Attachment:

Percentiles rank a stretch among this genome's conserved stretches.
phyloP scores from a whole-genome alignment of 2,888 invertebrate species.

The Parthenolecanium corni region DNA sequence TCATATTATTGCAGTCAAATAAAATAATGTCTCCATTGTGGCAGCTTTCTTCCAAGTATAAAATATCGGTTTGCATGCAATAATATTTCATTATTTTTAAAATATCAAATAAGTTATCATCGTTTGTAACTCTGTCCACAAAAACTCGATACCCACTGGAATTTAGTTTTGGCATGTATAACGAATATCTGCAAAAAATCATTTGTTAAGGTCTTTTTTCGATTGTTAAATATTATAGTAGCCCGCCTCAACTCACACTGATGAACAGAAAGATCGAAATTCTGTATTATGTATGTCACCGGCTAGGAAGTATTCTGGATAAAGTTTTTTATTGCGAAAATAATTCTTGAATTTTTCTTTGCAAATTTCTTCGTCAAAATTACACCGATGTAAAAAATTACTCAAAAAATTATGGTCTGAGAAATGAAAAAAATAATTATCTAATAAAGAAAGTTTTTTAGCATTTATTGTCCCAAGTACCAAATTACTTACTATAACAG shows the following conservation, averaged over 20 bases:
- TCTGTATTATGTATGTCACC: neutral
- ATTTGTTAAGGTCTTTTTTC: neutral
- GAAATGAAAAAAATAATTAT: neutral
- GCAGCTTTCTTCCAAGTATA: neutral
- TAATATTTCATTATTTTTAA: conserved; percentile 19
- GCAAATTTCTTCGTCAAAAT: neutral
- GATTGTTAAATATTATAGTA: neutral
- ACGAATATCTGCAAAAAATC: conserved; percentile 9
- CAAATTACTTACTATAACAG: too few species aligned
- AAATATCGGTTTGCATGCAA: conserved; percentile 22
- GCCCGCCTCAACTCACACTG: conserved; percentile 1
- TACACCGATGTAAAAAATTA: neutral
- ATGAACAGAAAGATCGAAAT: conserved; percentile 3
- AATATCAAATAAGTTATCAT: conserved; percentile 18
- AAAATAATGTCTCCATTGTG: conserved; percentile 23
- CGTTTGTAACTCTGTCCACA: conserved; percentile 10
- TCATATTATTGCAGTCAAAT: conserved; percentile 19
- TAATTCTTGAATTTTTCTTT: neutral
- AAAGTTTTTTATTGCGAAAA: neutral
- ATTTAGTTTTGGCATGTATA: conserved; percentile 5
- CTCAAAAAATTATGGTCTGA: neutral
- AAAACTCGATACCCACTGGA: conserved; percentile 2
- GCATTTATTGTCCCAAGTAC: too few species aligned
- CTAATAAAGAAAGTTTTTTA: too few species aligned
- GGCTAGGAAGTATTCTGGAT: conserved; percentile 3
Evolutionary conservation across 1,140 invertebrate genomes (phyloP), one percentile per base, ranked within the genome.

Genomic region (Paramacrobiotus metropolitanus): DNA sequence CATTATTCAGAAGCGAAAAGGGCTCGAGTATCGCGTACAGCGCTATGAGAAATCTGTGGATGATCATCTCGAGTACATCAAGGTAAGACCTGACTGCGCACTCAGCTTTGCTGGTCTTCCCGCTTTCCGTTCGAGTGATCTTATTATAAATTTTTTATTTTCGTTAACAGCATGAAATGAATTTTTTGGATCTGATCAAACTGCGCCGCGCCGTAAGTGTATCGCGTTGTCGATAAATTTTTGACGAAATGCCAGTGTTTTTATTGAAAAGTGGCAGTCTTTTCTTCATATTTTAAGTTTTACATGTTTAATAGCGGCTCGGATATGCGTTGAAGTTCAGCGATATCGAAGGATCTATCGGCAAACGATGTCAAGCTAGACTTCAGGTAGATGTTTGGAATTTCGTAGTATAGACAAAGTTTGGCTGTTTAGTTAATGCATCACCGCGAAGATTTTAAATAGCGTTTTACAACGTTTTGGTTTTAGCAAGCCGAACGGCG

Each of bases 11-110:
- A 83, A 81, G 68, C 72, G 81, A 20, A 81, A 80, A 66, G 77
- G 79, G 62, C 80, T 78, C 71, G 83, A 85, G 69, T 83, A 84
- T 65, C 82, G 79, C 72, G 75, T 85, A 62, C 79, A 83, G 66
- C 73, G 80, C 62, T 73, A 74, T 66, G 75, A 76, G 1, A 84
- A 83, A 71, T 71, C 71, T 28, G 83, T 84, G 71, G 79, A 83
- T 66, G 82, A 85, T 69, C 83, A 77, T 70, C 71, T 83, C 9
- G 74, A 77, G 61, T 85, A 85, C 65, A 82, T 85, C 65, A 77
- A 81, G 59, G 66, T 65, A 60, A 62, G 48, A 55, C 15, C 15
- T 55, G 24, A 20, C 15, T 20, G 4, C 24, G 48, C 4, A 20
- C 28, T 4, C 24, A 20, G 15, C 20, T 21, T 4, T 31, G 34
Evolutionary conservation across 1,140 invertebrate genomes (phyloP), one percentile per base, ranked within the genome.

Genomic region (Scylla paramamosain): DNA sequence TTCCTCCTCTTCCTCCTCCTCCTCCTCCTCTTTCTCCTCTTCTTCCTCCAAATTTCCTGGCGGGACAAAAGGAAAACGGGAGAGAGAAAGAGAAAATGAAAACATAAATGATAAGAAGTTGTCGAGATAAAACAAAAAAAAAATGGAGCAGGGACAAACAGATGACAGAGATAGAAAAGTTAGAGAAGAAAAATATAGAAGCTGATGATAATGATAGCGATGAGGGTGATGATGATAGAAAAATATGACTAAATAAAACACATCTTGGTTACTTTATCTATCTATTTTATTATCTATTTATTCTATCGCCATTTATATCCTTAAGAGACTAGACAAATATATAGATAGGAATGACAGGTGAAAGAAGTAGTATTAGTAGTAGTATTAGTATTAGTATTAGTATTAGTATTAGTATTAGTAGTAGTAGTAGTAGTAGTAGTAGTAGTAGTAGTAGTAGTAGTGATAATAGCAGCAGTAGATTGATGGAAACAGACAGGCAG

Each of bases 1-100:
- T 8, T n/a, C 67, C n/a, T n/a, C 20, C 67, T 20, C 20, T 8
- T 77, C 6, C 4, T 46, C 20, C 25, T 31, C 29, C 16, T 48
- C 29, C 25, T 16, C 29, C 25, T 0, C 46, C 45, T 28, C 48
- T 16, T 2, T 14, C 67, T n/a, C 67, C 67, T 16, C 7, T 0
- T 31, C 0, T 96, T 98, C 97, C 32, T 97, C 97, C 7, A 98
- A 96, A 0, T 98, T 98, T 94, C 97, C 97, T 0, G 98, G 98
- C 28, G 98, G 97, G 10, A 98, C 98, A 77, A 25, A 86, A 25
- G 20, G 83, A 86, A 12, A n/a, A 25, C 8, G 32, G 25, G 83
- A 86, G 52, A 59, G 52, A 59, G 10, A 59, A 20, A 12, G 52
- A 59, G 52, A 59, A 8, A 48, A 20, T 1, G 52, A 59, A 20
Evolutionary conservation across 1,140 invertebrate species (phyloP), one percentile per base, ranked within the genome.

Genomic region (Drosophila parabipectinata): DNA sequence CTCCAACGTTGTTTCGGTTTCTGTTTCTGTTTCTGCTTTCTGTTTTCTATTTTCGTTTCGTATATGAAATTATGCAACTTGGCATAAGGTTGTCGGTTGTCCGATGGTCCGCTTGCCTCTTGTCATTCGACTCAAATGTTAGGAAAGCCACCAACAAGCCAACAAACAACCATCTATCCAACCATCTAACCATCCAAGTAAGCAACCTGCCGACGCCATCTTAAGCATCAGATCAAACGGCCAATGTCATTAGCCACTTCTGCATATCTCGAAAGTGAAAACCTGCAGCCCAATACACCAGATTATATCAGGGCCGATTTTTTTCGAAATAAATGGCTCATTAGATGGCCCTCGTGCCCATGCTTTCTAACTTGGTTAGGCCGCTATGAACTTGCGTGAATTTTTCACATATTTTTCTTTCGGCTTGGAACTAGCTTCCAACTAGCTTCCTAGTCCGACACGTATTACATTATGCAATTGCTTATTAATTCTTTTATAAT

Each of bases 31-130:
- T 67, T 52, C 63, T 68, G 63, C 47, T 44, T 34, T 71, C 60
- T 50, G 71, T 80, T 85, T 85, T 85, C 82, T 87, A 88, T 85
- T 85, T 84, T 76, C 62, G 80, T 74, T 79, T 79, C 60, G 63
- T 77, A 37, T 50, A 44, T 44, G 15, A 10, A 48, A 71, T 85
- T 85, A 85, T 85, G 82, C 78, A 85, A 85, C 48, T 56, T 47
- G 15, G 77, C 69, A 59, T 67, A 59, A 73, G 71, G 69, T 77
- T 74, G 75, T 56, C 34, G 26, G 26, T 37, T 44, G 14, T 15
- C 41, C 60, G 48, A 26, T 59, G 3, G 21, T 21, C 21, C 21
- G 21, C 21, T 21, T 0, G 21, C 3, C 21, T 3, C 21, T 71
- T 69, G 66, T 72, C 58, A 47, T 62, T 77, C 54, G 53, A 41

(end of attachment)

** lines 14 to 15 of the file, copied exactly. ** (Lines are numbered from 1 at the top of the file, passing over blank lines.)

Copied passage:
- GCCCGCCTCAACTCACACTG: conserved; percentile 1
- TACACCGATGTAAAAAATTA: neutral